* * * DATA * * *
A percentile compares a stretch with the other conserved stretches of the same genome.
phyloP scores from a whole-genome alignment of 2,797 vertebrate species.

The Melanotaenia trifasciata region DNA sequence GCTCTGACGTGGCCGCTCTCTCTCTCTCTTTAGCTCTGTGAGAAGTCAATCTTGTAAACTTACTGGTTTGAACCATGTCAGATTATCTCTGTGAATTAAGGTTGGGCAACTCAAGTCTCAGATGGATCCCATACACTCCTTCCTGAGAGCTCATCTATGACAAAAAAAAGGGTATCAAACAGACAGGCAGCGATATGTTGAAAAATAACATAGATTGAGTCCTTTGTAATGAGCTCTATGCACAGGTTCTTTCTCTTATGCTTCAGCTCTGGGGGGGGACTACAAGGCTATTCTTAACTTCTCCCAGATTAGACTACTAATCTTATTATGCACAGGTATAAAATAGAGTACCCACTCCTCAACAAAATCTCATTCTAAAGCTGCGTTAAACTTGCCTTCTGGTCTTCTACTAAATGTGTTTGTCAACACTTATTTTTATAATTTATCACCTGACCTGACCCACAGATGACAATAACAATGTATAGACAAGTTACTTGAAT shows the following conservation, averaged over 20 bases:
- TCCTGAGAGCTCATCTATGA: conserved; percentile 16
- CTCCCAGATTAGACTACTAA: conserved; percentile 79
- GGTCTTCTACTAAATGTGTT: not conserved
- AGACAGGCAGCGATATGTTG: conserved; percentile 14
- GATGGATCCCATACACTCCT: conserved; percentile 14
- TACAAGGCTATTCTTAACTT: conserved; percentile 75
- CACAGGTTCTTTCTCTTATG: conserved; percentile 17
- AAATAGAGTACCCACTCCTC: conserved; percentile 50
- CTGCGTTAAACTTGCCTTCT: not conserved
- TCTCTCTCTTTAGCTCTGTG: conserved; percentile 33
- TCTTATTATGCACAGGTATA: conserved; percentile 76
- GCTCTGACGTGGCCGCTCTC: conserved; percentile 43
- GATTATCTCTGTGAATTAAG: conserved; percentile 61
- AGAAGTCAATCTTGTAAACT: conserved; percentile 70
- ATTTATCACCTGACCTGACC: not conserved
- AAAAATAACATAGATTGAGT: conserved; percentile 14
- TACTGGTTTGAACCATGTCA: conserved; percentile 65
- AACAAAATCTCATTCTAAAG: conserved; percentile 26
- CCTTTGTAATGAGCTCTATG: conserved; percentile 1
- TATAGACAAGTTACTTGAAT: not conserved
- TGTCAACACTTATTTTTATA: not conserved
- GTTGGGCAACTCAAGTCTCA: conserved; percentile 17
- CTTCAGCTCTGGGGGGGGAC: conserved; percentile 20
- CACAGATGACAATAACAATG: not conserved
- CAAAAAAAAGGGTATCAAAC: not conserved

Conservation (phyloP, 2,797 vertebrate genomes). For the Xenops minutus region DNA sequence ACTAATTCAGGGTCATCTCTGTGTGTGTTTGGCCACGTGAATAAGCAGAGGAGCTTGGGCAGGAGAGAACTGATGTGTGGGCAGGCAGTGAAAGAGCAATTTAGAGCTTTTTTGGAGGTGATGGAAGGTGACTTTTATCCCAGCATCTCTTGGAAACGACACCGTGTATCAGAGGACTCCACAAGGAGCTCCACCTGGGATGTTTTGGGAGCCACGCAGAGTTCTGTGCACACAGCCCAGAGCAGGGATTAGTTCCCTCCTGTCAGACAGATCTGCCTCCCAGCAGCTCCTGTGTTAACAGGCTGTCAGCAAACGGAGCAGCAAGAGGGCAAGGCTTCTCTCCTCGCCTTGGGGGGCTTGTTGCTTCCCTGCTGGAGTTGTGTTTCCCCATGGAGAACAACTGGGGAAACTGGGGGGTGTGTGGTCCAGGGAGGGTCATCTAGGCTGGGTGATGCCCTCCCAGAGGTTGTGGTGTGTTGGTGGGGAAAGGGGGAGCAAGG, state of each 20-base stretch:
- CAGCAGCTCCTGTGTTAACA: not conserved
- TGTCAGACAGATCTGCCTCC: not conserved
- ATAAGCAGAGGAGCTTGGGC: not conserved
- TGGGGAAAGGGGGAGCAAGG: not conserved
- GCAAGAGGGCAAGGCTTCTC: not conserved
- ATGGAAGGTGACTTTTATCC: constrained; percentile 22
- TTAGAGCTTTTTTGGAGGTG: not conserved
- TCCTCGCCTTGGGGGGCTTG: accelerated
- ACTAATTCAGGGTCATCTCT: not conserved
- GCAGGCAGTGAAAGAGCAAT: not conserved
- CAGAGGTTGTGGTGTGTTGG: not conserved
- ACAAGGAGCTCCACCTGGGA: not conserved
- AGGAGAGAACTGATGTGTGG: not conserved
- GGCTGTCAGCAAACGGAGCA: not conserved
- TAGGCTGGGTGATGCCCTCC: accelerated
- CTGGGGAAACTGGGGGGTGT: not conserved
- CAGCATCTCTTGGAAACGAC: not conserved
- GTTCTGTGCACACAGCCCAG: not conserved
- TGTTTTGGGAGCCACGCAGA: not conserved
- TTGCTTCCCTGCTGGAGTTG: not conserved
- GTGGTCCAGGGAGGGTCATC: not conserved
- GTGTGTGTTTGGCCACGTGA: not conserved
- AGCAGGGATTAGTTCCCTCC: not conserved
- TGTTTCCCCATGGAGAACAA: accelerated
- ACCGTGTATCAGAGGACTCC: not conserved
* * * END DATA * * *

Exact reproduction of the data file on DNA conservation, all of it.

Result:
A percentile compares a stretch with the other conserved stretches of the same genome.
phyloP scores from a whole-genome alignment of 2,797 vertebrate species.

The Melanotaenia trifasciata region DNA sequence GCTCTGACGTGGCCGCTCTCTCTCTCTCTTTAGCTCTGTGAGAAGTCAATCTTGTAAACTTACTGGTTTGAACCATGTCAGATTATCTCTGTGAATTAAGGTTGGGCAACTCAAGTCTCAGATGGATCCCATACACTCCTTCCTGAGAGCTCATCTATGACAAAAAAAAGGGTATCAAACAGACAGGCAGCGATATGTTGAAAAATAACATAGATTGAGTCCTTTGTAATGAGCTCTATGCACAGGTTCTTTCTCTTATGCTTCAGCTCTGGGGGGGGACTACAAGGCTATTCTTAACTTCTCCCAGATTAGACTACTAATCTTATTATGCACAGGTATAAAATAGAGTACCCACTCCTCAACAAAATCTCATTCTAAAGCTGCGTTAAACTTGCCTTCTGGTCTTCTACTAAATGTGTTTGTCAACACTTATTTTTATAATTTATCACCTGACCTGACCCACAGATGACAATAACAATGTATAGACAAGTTACTTGAAT shows the following conservation, averaged over 20 bases:
- TCCTGAGAGCTCATCTATGA: conserved; percentile 16
- CTCCCAGATTAGACTACTAA: conserved; percentile 79
- GGTCTTCTACTAAATGTGTT: not conserved
- AGACAGGCAGCGATATGTTG: conserved; percentile 14
- GATGGATCCCATACACTCCT: conserved; percentile 14
- TACAAGGCTATTCTTAACTT: conserved; percentile 75
- CACAGGTTCTTTCTCTTATG: conserved; percentile 17
- AAATAGAGTACCCACTCCTC: conserved; percentile 50
- CTGCGTTAAACTTGCCTTCT: not conserved
- TCTCTCTCTTTAGCTCTGTG: conserved; percentile 33
- TCTTATTATGCACAGGTATA: conserved; percentile 76
- GCTCTGACGTGGCCGCTCTC: conserved; percentile 43
- GATTATCTCTGTGAATTAAG: conserved; percentile 61
- AGAAGTCAATCTTGTAAACT: conserved; percentile 70
- ATTTATCACCTGACCTGACC: not conserved
- AAAAATAACATAGATTGAGT: conserved; percentile 14
- TACTGGTTTGAACCATGTCA: conserved; percentile 65
- AACAAAATCTCATTCTAAAG: conserved; percentile 26
- CCTTTGTAATGAGCTCTATG: conserved; percentile 1
- TATAGACAAGTTACTTGAAT: not conserved
- TGTCAACACTTATTTTTATA: not conserved
- GTTGGGCAACTCAAGTCTCA: conserved; percentile 17
- CTTCAGCTCTGGGGGGGGAC: conserved; percentile 20
- CACAGATGACAATAACAATG: not conserved
- CAAAAAAAAGGGTATCAAAC: not conserved

Conservation (phyloP, 2,797 vertebrate genomes). For the Xenops minutus region DNA sequence ACTAATTCAGGGTCATCTCTGTGTGTGTTTGGCCACGTGAATAAGCAGAGGAGCTTGGGCAGGAGAGAACTGATGTGTGGGCAGGCAGTGAAAGAGCAATTTAGAGCTTTTTTGGAGGTGATGGAAGGTGACTTTTATCCCAGCATCTCTTGGAAACGACACCGTGTATCAGAGGACTCCACAAGGAGCTCCACCTGGGATGTTTTGGGAGCCACGCAGAGTTCTGTGCACACAGCCCAGAGCAGGGATTAGTTCCCTCCTGTCAGACAGATCTGCCTCCCAGCAGCTCCTGTGTTAACAGGCTGTCAGCAAACGGAGCAGCAAGAGGGCAAGGCTTCTCTCCTCGCCTTGGGGGGCTTGTTGCTTCCCTGCTGGAGTTGTGTTTCCCCATGGAGAACAACTGGGGAAACTGGGGGGTGTGTGGTCCAGGGAGGGTCATCTAGGCTGGGTGATGCCCTCCCAGAGGTTGTGGTGTGTTGGTGGGGAAAGGGGGAGCAAGG, state of each 20-base stretch:
- CAGCAGCTCCTGTGTTAACA: not conserved
- TGTCAGACAGATCTGCCTCC: not conserved
- ATAAGCAGAGGAGCTTGGGC: not conserved
- TGGGGAAAGGGGGAGCAAGG: not conserved
- GCAAGAGGGCAAGGCTTCTC: not conserved
- ATGGAAGGTGACTTTTATCC: constrained; percentile 22
- TTAGAGCTTTTTTGGAGGTG: not conserved
- TCCTCGCCTTGGGGGGCTTG: accelerated
- ACTAATTCAGGGTCATCTCT: not conserved
- GCAGGCAGTGAAAGAGCAAT: not conserved
- CAGAGGTTGTGGTGTGTTGG: not conserved
- ACAAGGAGCTCCACCTGGGA: not conserved
- AGGAGAGAACTGATGTGTGG: not conserved
- GGCTGTCAGCAAACGGAGCA: not conserved
- TAGGCTGGGTGATGCCCTCC: accelerated
- CTGGGGAAACTGGGGGGTGT: not conserved
- CAGCATCTCTTGGAAACGAC: not conserved
- GTTCTGTGCACACAGCCCAG: not conserved
- TGTTTTGGGAGCCACGCAGA: not conserved
- TTGCTTCCCTGCTGGAGTTG: not conserved
- GTGGTCCAGGGAGGGTCATC: not conserved
- GTGTGTGTTTGGCCACGTGA: not conserved
- AGCAGGGATTAGTTCCCTCC: not conserved
- TGTTTCCCCATGGAGAACAA: accelerated
- ACCGTGTATCAGAGGACTCC: not conserved